The Court further explained that the analysis of whether work was “in the construction industry” depends on "whether it involves working, performing services, or engagement 'involving . . . substantial improvement in the . . . use of any structure.” Section 440.02(8), (15)(c)3., (15)(d)(1), Fla. Stat. (Emphasis added). Thus, in a prior case, the Court found a fall compensable when the worker was "working to seal and repair a hangar's roof." Ficocelli v. Just Overlay, Inc., 932 So. 2d 1230, 1233 (Fla. 1st DCA 2006). However, it concluded a truck driver was not involved "in the construction industry" when he was "injured hauling construction . . . debris." Allied Trucking of Fla., Inc. v. Lanza, 826 So. 2d 1052, 1053 (Fla. 1st DCA 2002). Thus, consistent with other aspects of workers' compensation, labelling will not be as persuasive as the actuality (labelling the contents of the vehicle "construction debris" was not controlling).
The analysis, the Court explains, is in the work performed and whether that work 'involv(es) . . . substantial improvement in the . . . use of any structure.” Section 440.02(8), (15)(c)3., (15)(d)(1). The Court held that Mr. Cabrera had the burden of proving that his work did "involve substantial improvement," and that he had not met that burden.
An intriguing element of the Court's explanation addresses common sense. The Claimant argued that evidence was not necessary in satisfying the burden of proof. Mr. Cabrera argued instead that his work should be deemed related to "substantial improvement" “as a matter of pure common sense.” This is seemingly a proposal for an assumption that should be made about work performed, its purpose, and effect. The Court did not accept that "pure common sense" or assumptions control. It noted that even if one made such an "improvement" assumption about the nature of a business, "the evidence in this case shows little of whether Claimant was working or engaged in the construction industry when he sustained his injuries."
For clarity, the worker had to prove that his "cable installation work involved a substantial improvement in the use of the homes that he served." Concluding that he had not proven that, the Court affirmed the trial judge's determination. In the absence of proof that work "involved a substantial improvement," the Court had "no basis for reversing the JCC on the record before us." In trial, it is critical to provide evidence. See If you are not Perry Mason, Bring Evidence (May 2013)
A concurring opinion in Cabrera notes that the decision is "is eminently correct." However, it provides an insight into the construction of statutes, the use of language, and is instructive. This opinion describes there are "two separate elements that had to be established before the JCC in this case could conclude that the claimant was an 'employee.'” This conclusion is based upon the language used by the legislature in two statute sections.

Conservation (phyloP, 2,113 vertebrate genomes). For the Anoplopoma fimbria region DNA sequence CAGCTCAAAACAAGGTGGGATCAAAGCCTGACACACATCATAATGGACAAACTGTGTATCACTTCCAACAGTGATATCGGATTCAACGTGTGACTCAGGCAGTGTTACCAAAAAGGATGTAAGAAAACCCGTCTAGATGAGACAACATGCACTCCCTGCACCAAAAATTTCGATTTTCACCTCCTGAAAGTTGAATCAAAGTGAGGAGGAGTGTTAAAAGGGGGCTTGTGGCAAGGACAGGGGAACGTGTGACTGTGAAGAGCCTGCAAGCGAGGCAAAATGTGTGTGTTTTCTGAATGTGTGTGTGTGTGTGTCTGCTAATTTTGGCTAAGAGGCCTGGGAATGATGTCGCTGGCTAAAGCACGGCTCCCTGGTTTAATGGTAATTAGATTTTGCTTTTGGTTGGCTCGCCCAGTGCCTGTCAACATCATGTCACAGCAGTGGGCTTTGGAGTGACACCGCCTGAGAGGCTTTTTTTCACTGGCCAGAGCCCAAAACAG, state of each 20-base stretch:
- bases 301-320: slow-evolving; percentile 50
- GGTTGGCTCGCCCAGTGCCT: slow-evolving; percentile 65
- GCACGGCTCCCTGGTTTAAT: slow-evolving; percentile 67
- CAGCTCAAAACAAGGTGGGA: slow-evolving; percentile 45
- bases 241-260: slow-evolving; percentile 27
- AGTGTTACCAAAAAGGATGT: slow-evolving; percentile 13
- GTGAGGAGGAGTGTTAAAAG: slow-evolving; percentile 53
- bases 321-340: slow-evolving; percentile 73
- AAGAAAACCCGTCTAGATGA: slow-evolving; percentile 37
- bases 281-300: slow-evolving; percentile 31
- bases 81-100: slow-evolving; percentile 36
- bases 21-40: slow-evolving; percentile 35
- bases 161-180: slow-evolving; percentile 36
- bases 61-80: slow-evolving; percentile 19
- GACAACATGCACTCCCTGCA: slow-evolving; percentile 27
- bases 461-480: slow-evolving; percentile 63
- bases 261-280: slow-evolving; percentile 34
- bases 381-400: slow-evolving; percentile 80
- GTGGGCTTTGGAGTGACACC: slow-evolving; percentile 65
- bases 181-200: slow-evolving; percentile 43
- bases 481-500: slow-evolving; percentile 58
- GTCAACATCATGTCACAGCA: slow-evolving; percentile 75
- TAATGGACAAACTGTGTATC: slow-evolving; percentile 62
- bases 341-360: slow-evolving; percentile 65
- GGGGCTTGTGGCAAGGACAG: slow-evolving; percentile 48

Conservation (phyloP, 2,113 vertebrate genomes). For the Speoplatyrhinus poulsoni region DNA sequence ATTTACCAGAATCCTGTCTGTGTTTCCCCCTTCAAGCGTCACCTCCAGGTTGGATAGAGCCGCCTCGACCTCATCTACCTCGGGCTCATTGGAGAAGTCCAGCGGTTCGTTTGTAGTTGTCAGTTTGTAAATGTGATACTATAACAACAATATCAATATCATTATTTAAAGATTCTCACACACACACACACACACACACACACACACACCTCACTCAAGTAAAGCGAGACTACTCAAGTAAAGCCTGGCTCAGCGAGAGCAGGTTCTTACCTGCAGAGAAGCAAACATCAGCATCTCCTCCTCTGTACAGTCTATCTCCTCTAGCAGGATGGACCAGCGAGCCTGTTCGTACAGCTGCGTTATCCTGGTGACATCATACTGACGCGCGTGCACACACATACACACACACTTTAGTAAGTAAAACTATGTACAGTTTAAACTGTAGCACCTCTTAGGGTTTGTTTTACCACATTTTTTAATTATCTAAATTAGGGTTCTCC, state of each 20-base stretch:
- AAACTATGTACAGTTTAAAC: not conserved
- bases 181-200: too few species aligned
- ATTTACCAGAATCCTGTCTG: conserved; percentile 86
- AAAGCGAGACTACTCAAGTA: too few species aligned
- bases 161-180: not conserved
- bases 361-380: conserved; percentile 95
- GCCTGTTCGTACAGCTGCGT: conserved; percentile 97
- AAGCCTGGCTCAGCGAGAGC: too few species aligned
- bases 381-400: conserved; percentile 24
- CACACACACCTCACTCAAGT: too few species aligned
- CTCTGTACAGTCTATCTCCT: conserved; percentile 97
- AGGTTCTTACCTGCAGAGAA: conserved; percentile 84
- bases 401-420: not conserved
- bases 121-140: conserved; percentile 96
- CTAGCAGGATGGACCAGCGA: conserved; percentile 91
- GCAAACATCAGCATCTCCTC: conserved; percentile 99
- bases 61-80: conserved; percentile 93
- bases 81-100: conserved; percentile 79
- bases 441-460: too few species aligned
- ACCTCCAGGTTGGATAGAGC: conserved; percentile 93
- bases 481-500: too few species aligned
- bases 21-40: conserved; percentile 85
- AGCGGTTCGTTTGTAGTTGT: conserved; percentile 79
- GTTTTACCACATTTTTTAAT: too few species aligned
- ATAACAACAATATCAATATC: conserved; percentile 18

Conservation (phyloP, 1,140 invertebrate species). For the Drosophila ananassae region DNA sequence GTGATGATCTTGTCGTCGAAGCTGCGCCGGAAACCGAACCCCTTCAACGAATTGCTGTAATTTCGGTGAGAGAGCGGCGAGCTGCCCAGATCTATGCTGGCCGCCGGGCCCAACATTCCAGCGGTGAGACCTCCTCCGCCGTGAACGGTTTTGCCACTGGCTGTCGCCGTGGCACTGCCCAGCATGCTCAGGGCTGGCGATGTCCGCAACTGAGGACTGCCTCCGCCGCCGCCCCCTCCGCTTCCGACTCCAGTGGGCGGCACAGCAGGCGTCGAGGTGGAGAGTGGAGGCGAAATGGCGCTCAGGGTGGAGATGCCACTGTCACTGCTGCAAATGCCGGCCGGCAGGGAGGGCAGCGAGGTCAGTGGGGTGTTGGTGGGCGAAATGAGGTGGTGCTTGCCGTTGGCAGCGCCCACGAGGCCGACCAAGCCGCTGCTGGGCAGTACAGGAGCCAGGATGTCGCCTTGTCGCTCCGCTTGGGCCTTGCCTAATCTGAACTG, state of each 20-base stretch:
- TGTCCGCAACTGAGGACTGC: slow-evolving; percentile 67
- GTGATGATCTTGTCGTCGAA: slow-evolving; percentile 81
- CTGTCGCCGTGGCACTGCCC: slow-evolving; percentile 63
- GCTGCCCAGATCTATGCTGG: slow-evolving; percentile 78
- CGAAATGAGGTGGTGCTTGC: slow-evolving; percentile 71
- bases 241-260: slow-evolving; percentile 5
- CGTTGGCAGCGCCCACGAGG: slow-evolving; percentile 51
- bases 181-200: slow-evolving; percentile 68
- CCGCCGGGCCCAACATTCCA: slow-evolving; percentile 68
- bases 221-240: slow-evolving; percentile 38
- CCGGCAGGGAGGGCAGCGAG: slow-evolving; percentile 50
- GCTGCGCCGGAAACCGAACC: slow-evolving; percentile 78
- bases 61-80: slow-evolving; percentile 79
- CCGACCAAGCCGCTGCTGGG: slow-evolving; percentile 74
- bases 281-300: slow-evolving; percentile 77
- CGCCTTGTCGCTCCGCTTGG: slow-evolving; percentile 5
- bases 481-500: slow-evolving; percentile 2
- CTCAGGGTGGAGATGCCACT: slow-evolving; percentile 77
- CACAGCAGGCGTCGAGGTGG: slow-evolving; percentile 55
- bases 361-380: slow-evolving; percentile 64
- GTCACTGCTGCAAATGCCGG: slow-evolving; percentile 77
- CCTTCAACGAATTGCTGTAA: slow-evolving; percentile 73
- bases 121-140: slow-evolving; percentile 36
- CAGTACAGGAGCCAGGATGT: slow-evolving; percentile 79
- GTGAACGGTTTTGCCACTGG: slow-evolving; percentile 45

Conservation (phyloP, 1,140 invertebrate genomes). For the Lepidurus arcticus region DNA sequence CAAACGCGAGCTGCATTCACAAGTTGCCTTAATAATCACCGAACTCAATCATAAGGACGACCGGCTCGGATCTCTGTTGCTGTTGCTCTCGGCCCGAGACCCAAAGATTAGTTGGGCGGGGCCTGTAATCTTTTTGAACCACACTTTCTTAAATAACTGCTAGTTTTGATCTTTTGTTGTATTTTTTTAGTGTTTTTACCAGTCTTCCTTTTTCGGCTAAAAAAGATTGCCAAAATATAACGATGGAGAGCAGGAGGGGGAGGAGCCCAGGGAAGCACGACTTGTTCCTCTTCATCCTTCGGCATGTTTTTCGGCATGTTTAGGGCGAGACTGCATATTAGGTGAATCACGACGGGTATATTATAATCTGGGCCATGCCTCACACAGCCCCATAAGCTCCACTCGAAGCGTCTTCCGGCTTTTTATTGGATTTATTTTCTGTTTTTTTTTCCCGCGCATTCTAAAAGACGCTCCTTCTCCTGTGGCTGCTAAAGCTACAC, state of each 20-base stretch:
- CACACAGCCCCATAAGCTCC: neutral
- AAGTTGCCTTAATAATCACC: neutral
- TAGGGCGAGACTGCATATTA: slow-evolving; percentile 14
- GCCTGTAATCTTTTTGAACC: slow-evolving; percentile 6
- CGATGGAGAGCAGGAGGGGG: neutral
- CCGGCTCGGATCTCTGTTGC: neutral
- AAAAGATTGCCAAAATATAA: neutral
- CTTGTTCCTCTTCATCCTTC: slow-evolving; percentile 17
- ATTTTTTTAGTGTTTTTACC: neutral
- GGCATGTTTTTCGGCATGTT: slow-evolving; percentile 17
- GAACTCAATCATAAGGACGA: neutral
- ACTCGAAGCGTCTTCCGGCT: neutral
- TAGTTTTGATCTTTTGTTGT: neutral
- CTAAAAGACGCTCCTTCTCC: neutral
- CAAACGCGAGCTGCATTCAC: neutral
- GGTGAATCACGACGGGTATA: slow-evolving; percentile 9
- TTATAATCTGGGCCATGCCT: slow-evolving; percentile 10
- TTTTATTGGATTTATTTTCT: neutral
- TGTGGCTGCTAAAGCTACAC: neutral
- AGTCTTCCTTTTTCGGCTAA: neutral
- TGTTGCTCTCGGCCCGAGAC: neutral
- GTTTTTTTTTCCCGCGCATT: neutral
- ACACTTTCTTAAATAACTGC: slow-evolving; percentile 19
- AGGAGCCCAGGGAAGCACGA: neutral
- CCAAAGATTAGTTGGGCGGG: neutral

In one, with the use of “working or performing services in the construction industry,” section 440.02(15)(c)3., there is focus upon "the actual work being done by the claimant at the time of the accident." This is present tense ("ing"). This also involves analysis of the "arising out of" requirement in section 440.02(36), Fla. Stat. For more on the "arising out of," see It's not That the Wind is Blowin' (June 2021). The concurring opinion notes that the tense of 440.02(15)(d)1. is past tense ("ed"), "that the claimant was “engaged in the construction industry.”
Thus, the concurring opinion directs the reader to both "attention backward in time, to the claimant's historical work" and "the type of claimant's routine, day-to-day work historically performed . . . leading up to the occurrence of the accident." This suggests that a worker must prove:
"both that the claimant's accident occurred because of his doing work in the construction industry at the time, and that his work as an independent contractor regularly or consistently was in the construction industry over a period of time preceding the day of the accident."
The decision provides guidance in three perspectives. First, the definitions of work classifications may be of relevance in determining a question such as this regarding what is or is not "construction." Second, the burden is clearly on the injured worker to demonstrate that the work performed was "involved (in) a substantial improvement" to property. Finally, the letter of the law may be critically important and there is the potential for even the tense of words to be of import in interpreting statutory meaning. For any that would interpret the law or render advice, there is merit in study of Cabrera v. Kablelink Communications.